Nov 27, 2022 4:42 AM
the tyrant in Auradon
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"The king being predictable is good because-- okay, so there are two things you want in a government, right?" (Hellevi is very animated.) "You want them to have good policies that make people happy and rich and safe, but you also want them to have predictable policies, even if the policies are somewhat worse, because people change what they do based on what the government does. It's bad if I budgeted this much for taxes and then taxes are suddenly twice as high, or if I took apples from a tree because I thought gleaning was legal but suddenly it's theft, or if I trained as a printer because the guild protects my wages and suddenly the king abolishes the guild. People make long-term decisions around what the government does, and also are bad at tracking what the law is, so it should be the same as much as possible."

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This is a speech built on premises unfamiliar to Alida! These strange and unfamiliar premises rush past her shockingly fast, until she eventually grasps at one once Hellevi has finished talking -

"- I think we have a failure in comprehension, here," says Alida slowly. "You seem to be assuming that the king will try to make people happy and rich and safe? Is this just because they'll overthrow him if he doesn't?" Because people can not work that well together, and they will not be that rational, people will basically not serve their own interests even if you spell them out for them slowly, they will punch you for taking their face instead.

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"Good kings try to make their people happy and rich and safe! --And also rich, safe people pay more taxes."

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She pauses, again, with the need to digest that argument.

Morally good kings try to do this. Okay, this isn't preventing people from suffering harm... well, safety is... she doesn't understand why they'd care about happiness or how that fits in and she understands how rich people (people who have more stuff; she's encountered the idea of money as a unit-that-can-be-traded-for-stuff-because-the-king-says-so in books and on TV) are good to have as subjects because if people have more stuff you can take more of their stuff, they want to - oh, this is just the thing where a gang leader wants to make it good to be in their gang so gangsters will be in their gang instead of a different gang and they want to make people want to pay them for protection instead of someone else. She knows about that. But there's an obvious alternate strategy that King Beast is following, if you can get a big enough gang you can beat up all the other gangs and take over the whole island, that is the world... which he did...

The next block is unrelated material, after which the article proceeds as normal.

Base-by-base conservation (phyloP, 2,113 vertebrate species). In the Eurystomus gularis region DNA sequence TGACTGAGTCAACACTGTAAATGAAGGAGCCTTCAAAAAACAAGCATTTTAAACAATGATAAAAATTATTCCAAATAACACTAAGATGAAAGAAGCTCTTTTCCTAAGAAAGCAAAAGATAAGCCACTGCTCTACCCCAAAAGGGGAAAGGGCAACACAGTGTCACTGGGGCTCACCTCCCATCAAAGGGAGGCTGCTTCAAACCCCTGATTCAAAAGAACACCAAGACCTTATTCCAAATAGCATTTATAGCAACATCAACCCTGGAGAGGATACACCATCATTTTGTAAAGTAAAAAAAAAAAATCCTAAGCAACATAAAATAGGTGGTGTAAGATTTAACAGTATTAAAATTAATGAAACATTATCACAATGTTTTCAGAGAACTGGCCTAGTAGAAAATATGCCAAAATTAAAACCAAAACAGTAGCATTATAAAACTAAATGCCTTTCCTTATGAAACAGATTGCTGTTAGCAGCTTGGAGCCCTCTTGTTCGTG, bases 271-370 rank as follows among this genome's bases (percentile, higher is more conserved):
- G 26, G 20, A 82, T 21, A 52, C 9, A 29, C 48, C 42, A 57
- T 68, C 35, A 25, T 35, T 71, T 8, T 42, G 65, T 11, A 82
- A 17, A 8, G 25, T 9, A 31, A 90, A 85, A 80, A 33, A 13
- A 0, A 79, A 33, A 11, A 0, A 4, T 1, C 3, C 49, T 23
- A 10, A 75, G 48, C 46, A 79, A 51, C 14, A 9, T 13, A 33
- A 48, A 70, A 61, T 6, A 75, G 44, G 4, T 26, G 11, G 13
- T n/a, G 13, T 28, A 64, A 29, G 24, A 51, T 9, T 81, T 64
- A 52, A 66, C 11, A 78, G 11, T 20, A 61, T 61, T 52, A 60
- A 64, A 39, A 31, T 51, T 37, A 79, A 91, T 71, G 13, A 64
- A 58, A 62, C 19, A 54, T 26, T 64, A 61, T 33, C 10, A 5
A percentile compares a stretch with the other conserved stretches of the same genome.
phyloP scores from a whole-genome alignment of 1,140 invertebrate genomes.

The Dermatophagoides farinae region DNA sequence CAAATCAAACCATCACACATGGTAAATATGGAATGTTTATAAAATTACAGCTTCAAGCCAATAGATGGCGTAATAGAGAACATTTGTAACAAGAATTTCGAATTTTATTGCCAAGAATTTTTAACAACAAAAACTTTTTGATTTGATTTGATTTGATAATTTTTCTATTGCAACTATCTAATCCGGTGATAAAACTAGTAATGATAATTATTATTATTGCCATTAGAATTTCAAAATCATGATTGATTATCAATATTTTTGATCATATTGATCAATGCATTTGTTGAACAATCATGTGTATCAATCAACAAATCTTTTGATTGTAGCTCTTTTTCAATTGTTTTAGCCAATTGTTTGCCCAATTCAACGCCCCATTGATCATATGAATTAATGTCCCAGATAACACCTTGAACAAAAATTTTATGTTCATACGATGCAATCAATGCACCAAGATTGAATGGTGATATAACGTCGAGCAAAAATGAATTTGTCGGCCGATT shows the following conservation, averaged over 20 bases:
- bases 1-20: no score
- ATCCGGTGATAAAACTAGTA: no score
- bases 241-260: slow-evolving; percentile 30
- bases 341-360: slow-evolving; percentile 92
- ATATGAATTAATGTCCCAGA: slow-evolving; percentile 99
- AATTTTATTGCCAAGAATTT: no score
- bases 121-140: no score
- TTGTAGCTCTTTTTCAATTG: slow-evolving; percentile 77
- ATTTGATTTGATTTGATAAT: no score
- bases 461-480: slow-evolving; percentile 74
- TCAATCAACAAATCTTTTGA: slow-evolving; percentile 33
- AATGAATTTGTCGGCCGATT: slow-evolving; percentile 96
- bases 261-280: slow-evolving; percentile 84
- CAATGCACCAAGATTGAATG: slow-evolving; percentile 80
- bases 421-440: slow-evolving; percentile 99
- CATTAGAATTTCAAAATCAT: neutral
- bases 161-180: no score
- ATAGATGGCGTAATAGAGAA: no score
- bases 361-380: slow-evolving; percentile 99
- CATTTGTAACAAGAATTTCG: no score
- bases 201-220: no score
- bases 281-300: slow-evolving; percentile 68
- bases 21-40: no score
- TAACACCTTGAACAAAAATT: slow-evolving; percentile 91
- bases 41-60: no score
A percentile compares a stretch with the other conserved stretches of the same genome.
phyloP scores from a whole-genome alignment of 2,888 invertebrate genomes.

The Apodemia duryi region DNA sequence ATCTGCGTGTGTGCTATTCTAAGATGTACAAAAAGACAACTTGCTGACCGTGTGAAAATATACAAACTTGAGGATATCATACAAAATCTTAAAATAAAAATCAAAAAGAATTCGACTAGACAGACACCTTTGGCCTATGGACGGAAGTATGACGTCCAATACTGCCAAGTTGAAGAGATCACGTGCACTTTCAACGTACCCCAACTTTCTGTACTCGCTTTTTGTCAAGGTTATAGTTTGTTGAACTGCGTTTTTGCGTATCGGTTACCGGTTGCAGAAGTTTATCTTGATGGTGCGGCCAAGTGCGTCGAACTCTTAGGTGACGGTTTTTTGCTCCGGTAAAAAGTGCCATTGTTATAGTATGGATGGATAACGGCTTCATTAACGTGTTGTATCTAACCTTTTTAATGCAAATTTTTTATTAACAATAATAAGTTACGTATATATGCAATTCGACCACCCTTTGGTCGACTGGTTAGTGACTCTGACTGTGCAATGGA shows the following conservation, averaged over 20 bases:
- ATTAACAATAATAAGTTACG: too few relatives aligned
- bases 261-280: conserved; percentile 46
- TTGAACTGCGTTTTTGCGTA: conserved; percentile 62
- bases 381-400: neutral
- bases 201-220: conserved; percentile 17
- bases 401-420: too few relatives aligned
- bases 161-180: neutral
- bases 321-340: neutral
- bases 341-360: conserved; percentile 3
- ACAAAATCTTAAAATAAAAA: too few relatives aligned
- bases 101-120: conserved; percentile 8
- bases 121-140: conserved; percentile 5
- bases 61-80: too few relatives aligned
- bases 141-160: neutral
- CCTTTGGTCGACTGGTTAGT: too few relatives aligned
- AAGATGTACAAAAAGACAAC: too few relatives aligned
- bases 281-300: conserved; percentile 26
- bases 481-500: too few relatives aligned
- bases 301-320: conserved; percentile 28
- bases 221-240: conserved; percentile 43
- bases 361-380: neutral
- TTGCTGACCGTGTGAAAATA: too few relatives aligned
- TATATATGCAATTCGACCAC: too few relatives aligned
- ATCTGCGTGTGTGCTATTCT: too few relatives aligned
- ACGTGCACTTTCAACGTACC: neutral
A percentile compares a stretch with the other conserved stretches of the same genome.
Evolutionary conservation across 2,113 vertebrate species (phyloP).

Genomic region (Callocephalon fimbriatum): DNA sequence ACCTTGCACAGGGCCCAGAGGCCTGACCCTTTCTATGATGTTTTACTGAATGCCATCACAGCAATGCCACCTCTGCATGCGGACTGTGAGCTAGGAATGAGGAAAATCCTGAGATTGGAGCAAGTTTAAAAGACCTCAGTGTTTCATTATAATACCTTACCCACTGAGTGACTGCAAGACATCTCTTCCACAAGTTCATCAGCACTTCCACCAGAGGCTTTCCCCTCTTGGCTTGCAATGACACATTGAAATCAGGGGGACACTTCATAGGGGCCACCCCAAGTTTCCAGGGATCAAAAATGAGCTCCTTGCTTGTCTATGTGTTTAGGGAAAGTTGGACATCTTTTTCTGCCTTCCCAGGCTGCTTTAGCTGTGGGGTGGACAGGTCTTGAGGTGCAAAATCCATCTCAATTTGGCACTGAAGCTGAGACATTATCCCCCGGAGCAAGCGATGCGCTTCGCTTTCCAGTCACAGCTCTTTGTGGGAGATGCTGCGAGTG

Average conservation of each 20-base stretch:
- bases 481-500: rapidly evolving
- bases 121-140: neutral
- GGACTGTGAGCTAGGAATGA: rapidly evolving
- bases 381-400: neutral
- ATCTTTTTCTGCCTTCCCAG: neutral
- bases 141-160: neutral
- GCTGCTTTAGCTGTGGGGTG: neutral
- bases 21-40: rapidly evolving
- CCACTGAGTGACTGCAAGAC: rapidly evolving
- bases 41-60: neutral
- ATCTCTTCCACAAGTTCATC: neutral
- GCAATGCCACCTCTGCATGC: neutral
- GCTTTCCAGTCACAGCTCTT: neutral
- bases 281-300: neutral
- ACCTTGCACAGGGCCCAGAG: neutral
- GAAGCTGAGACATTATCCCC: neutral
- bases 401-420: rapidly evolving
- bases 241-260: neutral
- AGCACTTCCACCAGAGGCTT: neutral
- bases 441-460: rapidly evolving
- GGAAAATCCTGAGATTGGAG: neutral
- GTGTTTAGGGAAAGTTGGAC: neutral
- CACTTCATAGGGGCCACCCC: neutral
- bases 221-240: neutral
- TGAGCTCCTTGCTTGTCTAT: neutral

"I think you're saying that good kings do this, but you aren't saying kings are good?" she says. "Like, sure, rich people have more stuff so the king can ask for more taxes, and safe people are less likely to die and dead people don't pay taxes, but at some point a king's going to say 'so, this would require me to give up something I want so my people can be happier, I think I will not do that' and why does he do that?" You can't just say that a king's interests are always the same as his minions' interests, gang leaders have more stuff than gang members.